We tend to think mediation services are all alike, but in fact, mediators follow different approaches depending on the type of conflict they are dealing with.
In mediation, a neutral third-party mediator encourages both sides to present their views and helps them devise a mutually acceptable agreement. Ideally, mediation services allow parties to air their grievances and work toward a solution at minimal cost.
But mediators should acknowledge the complicating power dynamics that are likely to be present during mediation. In particular, mediators could carefully explain the mediation context and its goals and procedures, as well as any alternatives, to parties when talks begin.
Keep in mind, however, that your interests and those offering the mediation services may not be identical. The mediator’s sole interest is to help the parties achieve a settlement. This is also your interest, of course—but only if the settlement is preferable to your no-settlement alternatives, such as a trial or termination of your relationship with the other party.
What if you can’t meet in person, though? Perhaps you and the other party are located in different geographic areas. Maybe your dispute originated in an online transaction, and you’ve never even met. Or perhaps one of you feels threatened or intimidated by the other and is reluctant to meet in person. In the late 1990s, various start-ups began offering e-mediation or online mediation services to organizations and the general public.
Studies of online mediation services have found it to be an effective means of resolving disputes.
The exchange between the United States and the Taliban of Sergeant Bowe Bergdahl for five Taliban leaders held at Guantanamo Bay, Cuba, represented the first public prisoner exchange of a US soldier in the thirteen year US involvement in Afghanistan. The background of the deal including how Private First Class Bergdahl (promoted twice to Sergeant … Read More
Suppose you want to hire a mediator to help you resolve a conflict that you’re having with an individual or a company, but for various reasons, meeting face-to-face would be difficult. That’s where online mediation comes in.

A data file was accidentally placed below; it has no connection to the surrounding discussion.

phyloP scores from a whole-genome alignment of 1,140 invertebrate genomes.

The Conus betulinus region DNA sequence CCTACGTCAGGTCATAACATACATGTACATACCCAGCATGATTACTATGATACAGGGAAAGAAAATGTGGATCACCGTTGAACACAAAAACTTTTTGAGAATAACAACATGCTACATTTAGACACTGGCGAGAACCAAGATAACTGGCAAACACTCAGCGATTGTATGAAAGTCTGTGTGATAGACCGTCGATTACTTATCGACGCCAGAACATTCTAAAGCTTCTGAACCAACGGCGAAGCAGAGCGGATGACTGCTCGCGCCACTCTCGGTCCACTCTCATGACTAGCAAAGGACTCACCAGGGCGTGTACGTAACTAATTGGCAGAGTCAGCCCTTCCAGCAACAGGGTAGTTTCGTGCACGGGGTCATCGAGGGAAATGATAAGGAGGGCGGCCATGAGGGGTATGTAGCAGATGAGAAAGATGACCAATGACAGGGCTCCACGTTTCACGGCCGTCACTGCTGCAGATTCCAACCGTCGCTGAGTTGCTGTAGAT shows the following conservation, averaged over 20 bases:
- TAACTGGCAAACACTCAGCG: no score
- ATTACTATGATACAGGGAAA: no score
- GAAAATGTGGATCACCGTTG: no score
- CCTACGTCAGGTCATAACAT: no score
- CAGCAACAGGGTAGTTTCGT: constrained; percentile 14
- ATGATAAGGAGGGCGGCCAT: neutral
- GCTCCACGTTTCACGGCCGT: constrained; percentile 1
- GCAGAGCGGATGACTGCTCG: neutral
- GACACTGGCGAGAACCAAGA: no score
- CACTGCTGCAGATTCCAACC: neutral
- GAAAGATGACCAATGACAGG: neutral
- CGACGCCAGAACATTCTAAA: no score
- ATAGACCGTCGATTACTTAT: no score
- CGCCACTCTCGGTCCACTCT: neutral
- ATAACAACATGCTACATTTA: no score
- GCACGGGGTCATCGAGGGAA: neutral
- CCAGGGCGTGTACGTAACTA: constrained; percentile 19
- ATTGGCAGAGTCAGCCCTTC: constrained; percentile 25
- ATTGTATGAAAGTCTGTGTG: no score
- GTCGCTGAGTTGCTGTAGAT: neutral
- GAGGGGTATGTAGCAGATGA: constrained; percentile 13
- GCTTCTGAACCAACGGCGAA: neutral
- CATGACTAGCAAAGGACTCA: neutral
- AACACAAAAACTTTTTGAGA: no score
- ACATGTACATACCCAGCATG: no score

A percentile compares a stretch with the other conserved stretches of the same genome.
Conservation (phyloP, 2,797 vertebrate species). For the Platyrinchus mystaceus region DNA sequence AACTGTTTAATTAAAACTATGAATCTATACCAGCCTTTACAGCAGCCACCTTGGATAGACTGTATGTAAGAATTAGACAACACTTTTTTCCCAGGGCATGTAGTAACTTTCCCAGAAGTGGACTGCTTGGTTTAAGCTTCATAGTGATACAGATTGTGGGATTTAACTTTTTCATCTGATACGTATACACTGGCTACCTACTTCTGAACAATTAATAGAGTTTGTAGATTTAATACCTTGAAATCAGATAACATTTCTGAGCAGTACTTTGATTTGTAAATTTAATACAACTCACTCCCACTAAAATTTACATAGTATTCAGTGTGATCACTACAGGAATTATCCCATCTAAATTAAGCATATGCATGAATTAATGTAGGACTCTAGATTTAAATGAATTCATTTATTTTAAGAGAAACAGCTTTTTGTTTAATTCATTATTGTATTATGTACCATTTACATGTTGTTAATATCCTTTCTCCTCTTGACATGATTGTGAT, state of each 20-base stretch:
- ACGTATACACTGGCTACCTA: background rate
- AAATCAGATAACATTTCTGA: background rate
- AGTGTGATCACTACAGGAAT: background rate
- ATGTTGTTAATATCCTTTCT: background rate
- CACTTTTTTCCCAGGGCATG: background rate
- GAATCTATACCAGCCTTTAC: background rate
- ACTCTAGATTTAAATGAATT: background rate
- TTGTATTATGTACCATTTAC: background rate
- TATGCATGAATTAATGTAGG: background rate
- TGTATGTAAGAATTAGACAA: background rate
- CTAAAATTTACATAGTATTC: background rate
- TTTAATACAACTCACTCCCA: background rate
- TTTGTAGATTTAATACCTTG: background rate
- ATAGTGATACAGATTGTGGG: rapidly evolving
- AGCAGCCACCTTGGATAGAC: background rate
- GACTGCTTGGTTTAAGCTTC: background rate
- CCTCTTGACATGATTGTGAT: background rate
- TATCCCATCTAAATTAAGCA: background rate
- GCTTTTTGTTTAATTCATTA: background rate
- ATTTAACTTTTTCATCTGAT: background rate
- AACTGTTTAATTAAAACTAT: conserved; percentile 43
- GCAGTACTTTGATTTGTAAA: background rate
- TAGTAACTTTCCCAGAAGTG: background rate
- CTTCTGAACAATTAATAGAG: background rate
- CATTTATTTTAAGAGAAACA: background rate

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When parties involved in a serious conflict want to avoid a court battle, there are types of mediation can be an effective alternative. In mediation, a trained mediator tries to help the parties find common ground using principles of collaborative, mutual-gains negotiation. We tend to think mediation processes are all alike, but in fact, mediators … Read More
You want to hire a mediator to help you resolve a conflict that you’re having with an individual or a company, but meeting face-to-face would be difficult. Perhaps you and the other party are located in different geographic areas, or social-distancing guidelines are keeping you apart.
… Read More
A 62-year-old salesman believes he has convincing evidence that his boss passed him over for a promotion because of his age. What options does he have? He could let the matter drop and perhaps look for another job. He could file an employment-discrimination lawsuit. Or, if his company offers mediation services, he could have the … Read How to Manage Conflict at Work
PON offers fellowship grants to students at Harvard University, MIT, Tufts University and other Boston-area schools who are doing internships or undertaking summer research projects in negotiation and dispute resolution in partnership with public, nonprofit or academic organizations. The Summer Fellowship Program’s emphasis is on advancing the links between scholarship and practice in negotiation and … Read Announcing the 2017 PON Summer Fellows
The Program on Negotiation at Harvard Law School is pleased to present:
Reflections of a Mediator:
in an Age of Conflict
Dr. Johnston Barkat
United Nations Ombudsman and Mediation Services
Tuesday, April 7, 2015
12:15 – 1:30PM
Pound Hall 100
Harvard Law School campus
Free and open to the public. A non-pizza lunch will be provided.
About the Speaker:
Dr. Johnston Barkat is the Assistant Secretary-General heading … Read More
The Program on Negotiation at Harvard Law School
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